“We’re generating a lot of data every day from a bunch of different systems – feed, milk and shipping — but none of those systems talk to each other,” Breunig said.
While Breunig has access to great data, he said he can’t use it the way he’d like. He’d like a daily report on his feed efficiency so he could adjust rations to improve profitability. But that’s difficult to calculate because it requires data from his feed-management software, written notes on tanker weight and reports via text from his milk buyer.
“You can enter it by hand, but you don’t have the time so you don’t do it for a week,” Breunig said. “Then you go back and enter the data and cram it in. Unless you’re doing it every day it’s hard to get it right. You’re always looking too far in the rearview mirror. Data is generated every day. We should be able to look at it every day.”
There ought to be an app for that, and soon there could be. A multidisciplinary team of University of Wisconsin-Madison scientists has started to create a “virtual dairy-farm brain” that will collect and integrate all a farm’s data streams in real time and then use artificial intelligence to analyze the data to help farmers make better management decisions.
The dairy industry needs to reach this level in data management, said team leader Victor Cabrera, a UW-Madison dairy-science professor who develops software to help dairy farmers evaluate their management options.
“Dairy farmers have embraced a lot of technologies that generate vast amounts of data,” he said. “The problem is that they haven’t been able to integrate the information to improve whole-farm decision-making.”
The UW team of dairy scientists, agricultural economists and computer scientists is starting the project by streaming data on about 4,000 cows in three Wisconsin herds – including Breunig’s – to a campus-based server. That is no simple task because dairy operations generate so many types of data from so many sources – everything from pounds of feed consumed and pounds of milk produced to how many times a cow chews, how many steps she takes and her internal temperature. In addition there are sire records, genomic tests and other data on each cow, as well as data such as weather, and prices of milk and feed.
UW dairy scientists are no strangers to data management, but wrangling so many streams of disparate data in real time requires a specialized skill set. That’s why they’re collaborating with the UW-Center for High Throughput Computing.
“It’s not just a matter of having access to systems that can handle big data sets,” Cabrera said. “We also need the expertise to filter it. We’re collecting a lot of data, but a lot of it is repetitious or irrelevant. We need to be able to filter the noise and attach identifiers to each type of data. To do this in real time is not a trivial thing.”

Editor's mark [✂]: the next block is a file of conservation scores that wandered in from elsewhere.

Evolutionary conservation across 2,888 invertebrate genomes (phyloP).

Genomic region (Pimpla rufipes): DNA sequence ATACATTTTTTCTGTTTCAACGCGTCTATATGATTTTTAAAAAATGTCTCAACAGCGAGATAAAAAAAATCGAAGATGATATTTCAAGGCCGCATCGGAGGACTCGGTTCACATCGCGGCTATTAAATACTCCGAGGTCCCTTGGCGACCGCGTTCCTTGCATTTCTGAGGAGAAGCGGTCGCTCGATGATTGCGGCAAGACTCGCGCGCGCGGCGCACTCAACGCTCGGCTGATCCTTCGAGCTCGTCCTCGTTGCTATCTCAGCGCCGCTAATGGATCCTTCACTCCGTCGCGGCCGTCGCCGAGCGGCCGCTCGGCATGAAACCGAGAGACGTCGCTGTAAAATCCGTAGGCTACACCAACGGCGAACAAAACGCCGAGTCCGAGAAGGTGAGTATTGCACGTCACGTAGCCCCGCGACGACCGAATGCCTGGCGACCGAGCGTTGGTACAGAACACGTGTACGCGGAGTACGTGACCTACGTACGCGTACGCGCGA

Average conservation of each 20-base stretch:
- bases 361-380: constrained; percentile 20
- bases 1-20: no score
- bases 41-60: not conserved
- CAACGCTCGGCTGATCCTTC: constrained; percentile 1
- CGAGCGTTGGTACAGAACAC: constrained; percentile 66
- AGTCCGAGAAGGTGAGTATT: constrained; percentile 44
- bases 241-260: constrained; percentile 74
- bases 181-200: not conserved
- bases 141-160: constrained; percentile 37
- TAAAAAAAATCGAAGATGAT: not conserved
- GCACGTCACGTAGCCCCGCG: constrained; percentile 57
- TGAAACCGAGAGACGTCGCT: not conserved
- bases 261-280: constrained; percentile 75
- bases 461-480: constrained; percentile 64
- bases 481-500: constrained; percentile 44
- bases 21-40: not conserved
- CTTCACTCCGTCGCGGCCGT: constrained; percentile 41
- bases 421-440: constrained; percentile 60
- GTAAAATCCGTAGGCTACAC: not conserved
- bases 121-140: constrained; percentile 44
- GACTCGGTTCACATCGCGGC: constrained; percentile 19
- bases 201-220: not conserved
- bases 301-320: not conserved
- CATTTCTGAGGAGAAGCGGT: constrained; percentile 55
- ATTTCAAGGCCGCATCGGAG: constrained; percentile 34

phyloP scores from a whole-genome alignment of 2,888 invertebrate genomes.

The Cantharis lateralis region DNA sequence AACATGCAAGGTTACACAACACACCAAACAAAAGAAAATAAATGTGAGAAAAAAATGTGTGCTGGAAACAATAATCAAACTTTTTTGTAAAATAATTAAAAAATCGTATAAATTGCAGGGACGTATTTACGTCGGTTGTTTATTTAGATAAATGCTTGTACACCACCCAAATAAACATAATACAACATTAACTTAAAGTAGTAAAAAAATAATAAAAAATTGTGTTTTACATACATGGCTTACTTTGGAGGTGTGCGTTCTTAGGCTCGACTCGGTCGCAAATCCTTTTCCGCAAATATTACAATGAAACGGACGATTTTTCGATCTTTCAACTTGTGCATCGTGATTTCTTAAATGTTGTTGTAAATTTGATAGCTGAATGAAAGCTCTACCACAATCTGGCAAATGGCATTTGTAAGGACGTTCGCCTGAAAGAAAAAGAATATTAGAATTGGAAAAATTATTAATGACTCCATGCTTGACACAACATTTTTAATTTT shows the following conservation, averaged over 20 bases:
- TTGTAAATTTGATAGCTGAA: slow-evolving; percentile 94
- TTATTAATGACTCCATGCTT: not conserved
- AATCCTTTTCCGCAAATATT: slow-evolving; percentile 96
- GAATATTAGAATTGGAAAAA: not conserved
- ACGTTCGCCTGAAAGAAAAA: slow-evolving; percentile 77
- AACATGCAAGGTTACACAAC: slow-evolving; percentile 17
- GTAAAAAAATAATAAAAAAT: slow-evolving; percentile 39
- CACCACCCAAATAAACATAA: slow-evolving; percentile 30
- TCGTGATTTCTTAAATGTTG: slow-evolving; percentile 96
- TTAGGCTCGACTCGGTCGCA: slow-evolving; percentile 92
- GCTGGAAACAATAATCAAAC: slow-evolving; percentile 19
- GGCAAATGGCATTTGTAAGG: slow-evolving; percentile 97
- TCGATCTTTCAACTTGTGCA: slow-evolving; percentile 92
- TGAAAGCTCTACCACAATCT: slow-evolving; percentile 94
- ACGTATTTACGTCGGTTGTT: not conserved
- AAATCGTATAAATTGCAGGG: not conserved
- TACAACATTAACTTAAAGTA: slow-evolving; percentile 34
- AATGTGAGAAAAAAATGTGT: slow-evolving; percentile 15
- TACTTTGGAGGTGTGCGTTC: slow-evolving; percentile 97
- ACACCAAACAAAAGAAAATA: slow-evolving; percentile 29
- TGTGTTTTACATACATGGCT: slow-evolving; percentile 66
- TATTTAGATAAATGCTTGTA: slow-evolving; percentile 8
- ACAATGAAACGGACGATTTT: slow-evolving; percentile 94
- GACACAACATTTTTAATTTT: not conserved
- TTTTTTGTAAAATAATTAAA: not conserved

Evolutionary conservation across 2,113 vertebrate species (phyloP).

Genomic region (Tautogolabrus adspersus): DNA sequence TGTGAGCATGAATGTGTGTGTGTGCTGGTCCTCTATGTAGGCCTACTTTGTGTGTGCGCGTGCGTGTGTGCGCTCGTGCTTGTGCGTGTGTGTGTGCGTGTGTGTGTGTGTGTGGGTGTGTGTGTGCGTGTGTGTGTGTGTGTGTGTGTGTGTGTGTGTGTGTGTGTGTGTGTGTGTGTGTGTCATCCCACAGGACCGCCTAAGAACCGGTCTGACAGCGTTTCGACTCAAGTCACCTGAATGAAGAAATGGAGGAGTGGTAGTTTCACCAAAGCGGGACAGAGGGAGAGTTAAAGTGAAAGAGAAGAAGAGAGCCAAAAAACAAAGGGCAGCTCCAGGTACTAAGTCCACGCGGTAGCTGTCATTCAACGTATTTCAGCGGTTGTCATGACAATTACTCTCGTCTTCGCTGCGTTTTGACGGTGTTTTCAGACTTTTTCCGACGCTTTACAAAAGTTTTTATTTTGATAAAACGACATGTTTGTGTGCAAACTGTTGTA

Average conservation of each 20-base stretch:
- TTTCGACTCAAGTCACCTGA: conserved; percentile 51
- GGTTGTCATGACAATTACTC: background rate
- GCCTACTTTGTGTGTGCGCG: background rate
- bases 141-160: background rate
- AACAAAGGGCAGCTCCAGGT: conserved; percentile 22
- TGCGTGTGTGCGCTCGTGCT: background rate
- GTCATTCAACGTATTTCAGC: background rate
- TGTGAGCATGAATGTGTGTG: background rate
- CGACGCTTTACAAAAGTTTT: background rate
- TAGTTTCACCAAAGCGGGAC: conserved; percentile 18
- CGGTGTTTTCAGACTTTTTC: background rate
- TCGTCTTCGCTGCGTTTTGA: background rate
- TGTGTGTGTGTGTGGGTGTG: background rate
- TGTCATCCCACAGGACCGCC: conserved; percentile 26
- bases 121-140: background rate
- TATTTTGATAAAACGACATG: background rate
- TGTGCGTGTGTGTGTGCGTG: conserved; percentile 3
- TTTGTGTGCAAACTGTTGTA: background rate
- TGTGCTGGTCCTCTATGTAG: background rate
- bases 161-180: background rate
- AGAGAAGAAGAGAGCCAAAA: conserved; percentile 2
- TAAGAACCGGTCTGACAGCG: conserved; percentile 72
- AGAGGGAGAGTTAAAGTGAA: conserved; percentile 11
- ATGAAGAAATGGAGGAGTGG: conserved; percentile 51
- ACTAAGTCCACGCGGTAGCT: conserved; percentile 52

Computer-science expertise also is key to the project’s second step – using artificial intelligence to predict more accurately the outcome of various management options. The computer scientists will devise algorithms that analyze what’s happening on the farms – which inputs result in which outcomes – and to learn from that to do a better job of predicting. The final step will be to apply what they’ve learned to create intuitive cloud-based decision-support tools that allow farmers to use real-time data from their farms to make smarter management decisions.
In addition to Breunig’s Mystic Valley Farm near Sauk City, Wisconsin, the team is streaming data from Larson Acres near Evansville, Wisconsin, and the UW dairy science department’s own research herd. The team looked for farms close to campus that were already generating and using lots of data, including genomic information on every cow. They also wanted well-managed operations.
“We called this project the virtual dairy-farm brain because we’re trying to mimic the thinking of a very good dairy-farm manager,” Cabrera said. “We’re going to start by seeing what the manager decides to do with the data and then see what our system would come up with as potentially the best decision.”
When the two-year project is complete, Cabrera said he hopes to follow it with a larger study involving 100 to 200 farms, representing a variety of sizes and management styles.
“We think the methodology should apply to any farm,” he said. “It could be adjusted to suit whatever data are available. The basic approach would be very similar on a 100-cow farm or an 8,000-cow operation. The concept would not be different as long as there’s good-quality data. Every farm is generating data. It’s just a question of how it’s used.”